3 Tips for Companies Disrupting the Status Quo



Any new and innovative concept faces misunderstanding for disrupting the status quo.  Change is hard. People are attached to the way things are and anyone offering a new solution to solve an old or existing problem is sure to face pushback to prevent change. If you’re pioneering something new or innovative, you better stay mentally resilient and be prepared to face resistance. In fact, I’m not aware of a single category creator that didn’t meet resistance along the way.

Uber, when pioneering ridesharing, faced resistance from the taxi establishment. Tesla, when introducing electric vehicles at scale, was resisted by the car dealer network. In fact, many people mocked electric vehicles for many years, assuming they wouldn’t be fast enough, have enough range, or be affordable enough, but now not only are they adopted and embraced by society, many states require that certain emission requirements are met as a result of the EV movement. My former company, Dotloop, and a similar technology, DocuSign, were resisted for many years by banks, title companies, notaries, and real estate agents, as most people thought that e-signatures were not secure or legal.

My current company, Pacaso, is also the subject of resistance. Our competition is the traditional second home, which is usually a single-family house that sits empty for most of the year. Pacaso takes eight buyers and puts them in one luxury home that is used year round, rather than having those eight buyers purchase eight median-priced homes that sit empty for most of the year. It’s like carpooling for homes. For buyers, this makes second home ownership more accessible by lowering ownership costs and reducing hassle through a fully managed owner experience. For communities, co-ownership means less competition for single family homes, more spending at local businesses, and more tax revenue. Sounds like a win-win, right? It should come as no surprise that not everyone agrees.

If you’re a part of a category creating movement, here are a few pieces of advice that I’ve found to be helpful in the face of resistance:

1. Stay true to the mission.

If you’ve created your mission to solve a problem that’s transformative to help society in a meaningful way, stay true to that. Expect skepticism and remember why you’re doing it.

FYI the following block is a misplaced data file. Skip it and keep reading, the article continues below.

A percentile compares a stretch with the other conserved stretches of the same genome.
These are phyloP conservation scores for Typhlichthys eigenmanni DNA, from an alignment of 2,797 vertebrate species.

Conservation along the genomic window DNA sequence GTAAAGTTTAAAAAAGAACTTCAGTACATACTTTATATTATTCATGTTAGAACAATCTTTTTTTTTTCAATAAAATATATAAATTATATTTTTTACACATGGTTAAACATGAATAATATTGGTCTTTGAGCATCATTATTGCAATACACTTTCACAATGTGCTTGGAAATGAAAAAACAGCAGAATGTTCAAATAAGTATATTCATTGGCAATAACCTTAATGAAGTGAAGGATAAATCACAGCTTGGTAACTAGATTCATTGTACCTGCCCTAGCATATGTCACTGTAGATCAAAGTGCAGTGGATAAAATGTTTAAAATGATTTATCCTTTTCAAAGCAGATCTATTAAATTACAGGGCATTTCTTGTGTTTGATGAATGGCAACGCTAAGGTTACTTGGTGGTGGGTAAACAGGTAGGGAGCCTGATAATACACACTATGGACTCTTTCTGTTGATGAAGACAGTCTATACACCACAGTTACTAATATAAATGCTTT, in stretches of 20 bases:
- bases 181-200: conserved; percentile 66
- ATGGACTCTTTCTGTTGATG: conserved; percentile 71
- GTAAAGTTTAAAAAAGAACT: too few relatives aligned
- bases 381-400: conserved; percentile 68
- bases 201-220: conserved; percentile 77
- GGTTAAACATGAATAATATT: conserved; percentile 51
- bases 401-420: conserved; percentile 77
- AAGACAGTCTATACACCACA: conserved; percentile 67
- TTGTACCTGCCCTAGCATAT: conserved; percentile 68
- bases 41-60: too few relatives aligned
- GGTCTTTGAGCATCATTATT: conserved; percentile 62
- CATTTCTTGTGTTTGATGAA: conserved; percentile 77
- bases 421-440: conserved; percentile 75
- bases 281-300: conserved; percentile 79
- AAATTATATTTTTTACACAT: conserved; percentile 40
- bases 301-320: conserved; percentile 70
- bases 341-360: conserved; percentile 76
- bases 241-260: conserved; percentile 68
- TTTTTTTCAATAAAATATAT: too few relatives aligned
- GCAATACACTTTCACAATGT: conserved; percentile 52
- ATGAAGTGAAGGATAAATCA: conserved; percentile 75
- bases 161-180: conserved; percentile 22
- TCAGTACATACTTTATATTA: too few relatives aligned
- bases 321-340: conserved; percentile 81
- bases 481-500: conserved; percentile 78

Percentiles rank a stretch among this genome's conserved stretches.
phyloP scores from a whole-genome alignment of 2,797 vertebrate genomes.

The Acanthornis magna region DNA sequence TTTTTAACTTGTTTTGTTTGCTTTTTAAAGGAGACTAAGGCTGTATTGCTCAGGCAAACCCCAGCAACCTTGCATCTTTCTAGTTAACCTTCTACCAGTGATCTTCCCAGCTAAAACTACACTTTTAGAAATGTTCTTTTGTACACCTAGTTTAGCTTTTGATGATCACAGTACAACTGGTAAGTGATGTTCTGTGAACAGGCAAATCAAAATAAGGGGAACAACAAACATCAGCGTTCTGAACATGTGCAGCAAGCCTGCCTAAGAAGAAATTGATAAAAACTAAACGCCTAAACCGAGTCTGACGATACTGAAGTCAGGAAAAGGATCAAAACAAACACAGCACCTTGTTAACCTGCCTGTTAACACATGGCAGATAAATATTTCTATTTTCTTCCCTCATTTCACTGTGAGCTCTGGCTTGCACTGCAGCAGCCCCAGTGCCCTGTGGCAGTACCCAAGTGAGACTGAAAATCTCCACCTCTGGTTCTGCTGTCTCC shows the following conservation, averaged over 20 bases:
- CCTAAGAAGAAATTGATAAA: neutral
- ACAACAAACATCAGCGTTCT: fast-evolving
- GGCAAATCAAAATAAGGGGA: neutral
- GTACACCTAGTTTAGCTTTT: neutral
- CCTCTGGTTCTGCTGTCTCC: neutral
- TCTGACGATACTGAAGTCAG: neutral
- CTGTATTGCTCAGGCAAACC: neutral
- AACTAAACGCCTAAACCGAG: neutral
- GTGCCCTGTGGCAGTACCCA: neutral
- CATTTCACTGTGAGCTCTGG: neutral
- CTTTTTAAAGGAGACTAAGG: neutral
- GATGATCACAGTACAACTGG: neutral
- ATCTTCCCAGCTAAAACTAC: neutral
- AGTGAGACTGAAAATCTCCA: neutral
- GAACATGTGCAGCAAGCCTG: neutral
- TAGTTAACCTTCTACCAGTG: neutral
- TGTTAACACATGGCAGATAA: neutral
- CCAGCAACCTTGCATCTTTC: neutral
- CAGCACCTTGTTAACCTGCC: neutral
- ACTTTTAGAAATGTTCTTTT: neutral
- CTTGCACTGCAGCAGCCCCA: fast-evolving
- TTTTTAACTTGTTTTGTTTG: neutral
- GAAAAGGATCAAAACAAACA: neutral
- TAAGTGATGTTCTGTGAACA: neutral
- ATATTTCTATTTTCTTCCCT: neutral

Those skeptics of Pacaso I told you about? They are vocal and effective at creating fear and uncertainty, but ultimately what they’re defending is a broken and wasteful model of traditional second- home ownership. We’re on the right side of history and co-ownership is part of the solution to the housing crisis in destination communities around the world.

2. Remain laser focused on your customer and the long term goals. 

Keep the customer as your North Star. Invest in data and insights to understand what the customer wants. Often with a new concept, it’s hard to get the customer to articulate what it is they’re looking for in the ideal future state, so you have to be innovative. This is an opportunity for you to paint a picture for the future and inspire them about an innovative tomorrow. Don’t get caught up in the noise, because every challenge is an opportunity and if you serve your customers well, the rest will take care of itself.

When we launched Pacaso at the beginning of 2020, it felt like the worst time to start a company focused on luxury second homes. After all, who was going to buy a luxury second home in the middle of a global pandemic? We knew our customers would ultimately see value in our co-ownership model–we just didn’t anticipate how quickly it would happen. As it turns out, lockdowns and work from home fueled demand for second homes and our timing couldn’t have been better. Most companies have to grind on this for years before finding product market fit. We were fortunate to have found it in a few months.

3. Communicate proactively and remain transparent. 

Remember what I said about skeptics creating fear and uncertainty? You have to get ahead of the “myth curve” so that people are equipped to see through any misconceptions from the get-go. It’s wise to lead with the numbers, the data, and the facts. I’ve also found it helpful to form partnerships and alliances with fellow leaders and community members in your space. If you’re truly pursuing a mission that makes the world a better place, you’ll find a lot of common ground with other constituents in the community.

At Pacaso, most of our early customers understood the benefits of our model intuitively, right from the get-go. For others, it takes time and education. That’s why we are focused on making sure people understand the facts and how we can benefit their community. In using data, we’re able to paint a clearer picture that our mission is in fact solving a problem. EBP, a leading economic research firm, found in its report that the average second home is used just 11 percent of the year, while the average Pacaso home is occupied nearly 90 percent of the year.

The larger the impact of your mission, the more resistance you’re likely to face. If you find yourself in this position, embrace the struggle, because every challenge is an opportunity.

The opinions expressed here by Inc.com columnists are their own, not those of Inc.com.



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